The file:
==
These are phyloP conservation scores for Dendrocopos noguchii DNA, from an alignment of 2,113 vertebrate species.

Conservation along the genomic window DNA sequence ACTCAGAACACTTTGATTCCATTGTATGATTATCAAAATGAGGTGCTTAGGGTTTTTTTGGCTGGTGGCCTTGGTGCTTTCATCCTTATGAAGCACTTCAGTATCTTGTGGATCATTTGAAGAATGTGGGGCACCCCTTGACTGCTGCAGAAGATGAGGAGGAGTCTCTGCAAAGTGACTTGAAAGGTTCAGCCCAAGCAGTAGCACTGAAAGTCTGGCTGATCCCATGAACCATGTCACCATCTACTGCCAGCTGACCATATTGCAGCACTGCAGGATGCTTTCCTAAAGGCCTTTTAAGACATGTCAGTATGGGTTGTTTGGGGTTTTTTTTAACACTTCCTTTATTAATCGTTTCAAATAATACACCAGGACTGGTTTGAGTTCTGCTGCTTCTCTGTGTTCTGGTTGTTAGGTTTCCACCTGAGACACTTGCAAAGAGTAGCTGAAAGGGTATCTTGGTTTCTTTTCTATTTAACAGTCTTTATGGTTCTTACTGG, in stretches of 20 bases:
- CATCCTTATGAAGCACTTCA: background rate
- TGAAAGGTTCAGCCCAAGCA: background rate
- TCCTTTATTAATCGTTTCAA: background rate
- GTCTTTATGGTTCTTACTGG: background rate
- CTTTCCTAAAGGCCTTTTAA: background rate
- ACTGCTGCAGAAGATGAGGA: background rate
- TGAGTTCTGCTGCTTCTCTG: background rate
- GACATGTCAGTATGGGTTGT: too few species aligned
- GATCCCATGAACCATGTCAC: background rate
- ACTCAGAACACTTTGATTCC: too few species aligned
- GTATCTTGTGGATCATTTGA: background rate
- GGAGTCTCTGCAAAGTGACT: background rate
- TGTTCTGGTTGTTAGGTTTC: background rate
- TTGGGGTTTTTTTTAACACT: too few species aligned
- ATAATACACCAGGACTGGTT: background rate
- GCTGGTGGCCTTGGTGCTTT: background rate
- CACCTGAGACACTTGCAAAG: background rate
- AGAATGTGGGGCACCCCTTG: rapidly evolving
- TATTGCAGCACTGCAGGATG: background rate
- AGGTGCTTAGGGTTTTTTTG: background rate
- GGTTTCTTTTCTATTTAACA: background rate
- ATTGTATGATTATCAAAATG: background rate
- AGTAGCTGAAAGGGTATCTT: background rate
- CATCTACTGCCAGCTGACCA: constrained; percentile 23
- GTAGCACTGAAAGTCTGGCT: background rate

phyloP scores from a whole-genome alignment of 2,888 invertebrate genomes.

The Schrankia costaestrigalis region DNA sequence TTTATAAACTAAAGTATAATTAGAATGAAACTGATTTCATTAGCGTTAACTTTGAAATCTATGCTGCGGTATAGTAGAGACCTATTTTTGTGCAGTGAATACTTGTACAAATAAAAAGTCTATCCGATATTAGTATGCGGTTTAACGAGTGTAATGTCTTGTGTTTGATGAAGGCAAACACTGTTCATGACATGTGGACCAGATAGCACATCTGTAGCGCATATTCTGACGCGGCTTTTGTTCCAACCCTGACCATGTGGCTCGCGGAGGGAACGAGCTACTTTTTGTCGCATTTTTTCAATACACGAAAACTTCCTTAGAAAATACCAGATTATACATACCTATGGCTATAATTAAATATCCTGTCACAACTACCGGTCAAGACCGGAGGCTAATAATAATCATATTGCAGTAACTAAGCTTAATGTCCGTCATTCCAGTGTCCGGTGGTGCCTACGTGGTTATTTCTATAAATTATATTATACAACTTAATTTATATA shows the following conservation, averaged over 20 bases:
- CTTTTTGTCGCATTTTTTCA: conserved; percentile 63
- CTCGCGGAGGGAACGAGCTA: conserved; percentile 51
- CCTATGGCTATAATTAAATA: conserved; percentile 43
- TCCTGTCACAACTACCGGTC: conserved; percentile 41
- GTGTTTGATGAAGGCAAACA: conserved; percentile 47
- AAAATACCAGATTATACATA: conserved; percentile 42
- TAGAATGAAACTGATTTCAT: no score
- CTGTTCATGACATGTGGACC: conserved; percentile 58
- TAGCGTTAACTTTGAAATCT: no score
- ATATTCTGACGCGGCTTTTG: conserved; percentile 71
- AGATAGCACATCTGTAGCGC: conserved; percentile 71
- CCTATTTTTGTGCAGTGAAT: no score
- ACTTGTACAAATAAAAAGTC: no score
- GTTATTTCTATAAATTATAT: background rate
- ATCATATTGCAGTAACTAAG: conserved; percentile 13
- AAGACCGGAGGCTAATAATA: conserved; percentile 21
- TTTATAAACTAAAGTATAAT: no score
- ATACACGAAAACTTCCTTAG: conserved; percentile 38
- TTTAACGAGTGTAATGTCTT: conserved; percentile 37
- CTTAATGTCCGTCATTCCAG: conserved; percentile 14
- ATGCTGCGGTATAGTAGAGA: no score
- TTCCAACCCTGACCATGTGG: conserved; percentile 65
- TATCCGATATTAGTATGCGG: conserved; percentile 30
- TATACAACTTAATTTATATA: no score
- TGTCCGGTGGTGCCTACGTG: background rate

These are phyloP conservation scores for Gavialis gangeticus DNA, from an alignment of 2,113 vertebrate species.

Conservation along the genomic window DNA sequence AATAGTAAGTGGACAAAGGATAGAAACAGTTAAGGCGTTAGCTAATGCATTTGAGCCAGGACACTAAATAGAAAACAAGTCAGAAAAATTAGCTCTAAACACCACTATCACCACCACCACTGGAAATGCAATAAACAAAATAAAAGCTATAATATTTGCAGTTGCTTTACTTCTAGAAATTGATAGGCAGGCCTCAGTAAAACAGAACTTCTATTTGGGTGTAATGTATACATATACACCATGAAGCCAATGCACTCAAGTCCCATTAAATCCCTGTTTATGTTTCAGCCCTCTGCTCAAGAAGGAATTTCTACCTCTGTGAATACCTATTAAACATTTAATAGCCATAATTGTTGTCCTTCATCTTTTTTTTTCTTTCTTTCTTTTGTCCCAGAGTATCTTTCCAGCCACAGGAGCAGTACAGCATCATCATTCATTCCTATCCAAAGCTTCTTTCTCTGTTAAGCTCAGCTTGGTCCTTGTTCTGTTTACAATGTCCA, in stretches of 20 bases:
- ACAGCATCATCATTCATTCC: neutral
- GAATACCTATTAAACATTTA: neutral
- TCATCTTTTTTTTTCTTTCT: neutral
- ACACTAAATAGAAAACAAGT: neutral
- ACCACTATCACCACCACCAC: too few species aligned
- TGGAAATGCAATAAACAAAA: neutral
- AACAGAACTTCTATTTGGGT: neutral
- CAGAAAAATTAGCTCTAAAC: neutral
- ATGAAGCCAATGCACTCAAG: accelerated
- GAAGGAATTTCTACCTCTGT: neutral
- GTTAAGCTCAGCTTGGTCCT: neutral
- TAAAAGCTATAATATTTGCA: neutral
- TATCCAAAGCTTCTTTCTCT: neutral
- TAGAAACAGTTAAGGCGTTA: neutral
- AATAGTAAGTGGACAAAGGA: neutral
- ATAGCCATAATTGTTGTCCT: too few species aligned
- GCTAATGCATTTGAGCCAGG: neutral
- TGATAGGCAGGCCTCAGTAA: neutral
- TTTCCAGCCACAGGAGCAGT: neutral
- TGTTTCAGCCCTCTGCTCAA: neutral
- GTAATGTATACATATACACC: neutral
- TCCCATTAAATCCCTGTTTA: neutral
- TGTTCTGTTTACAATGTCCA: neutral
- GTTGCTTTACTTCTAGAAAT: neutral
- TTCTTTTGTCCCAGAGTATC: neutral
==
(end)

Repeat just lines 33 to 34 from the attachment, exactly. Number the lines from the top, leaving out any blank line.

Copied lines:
- TCCTGTCACAACTACCGGTC: conserved; percentile 41
- GTGTTTGATGAAGGCAAACA: conserved; percentile 47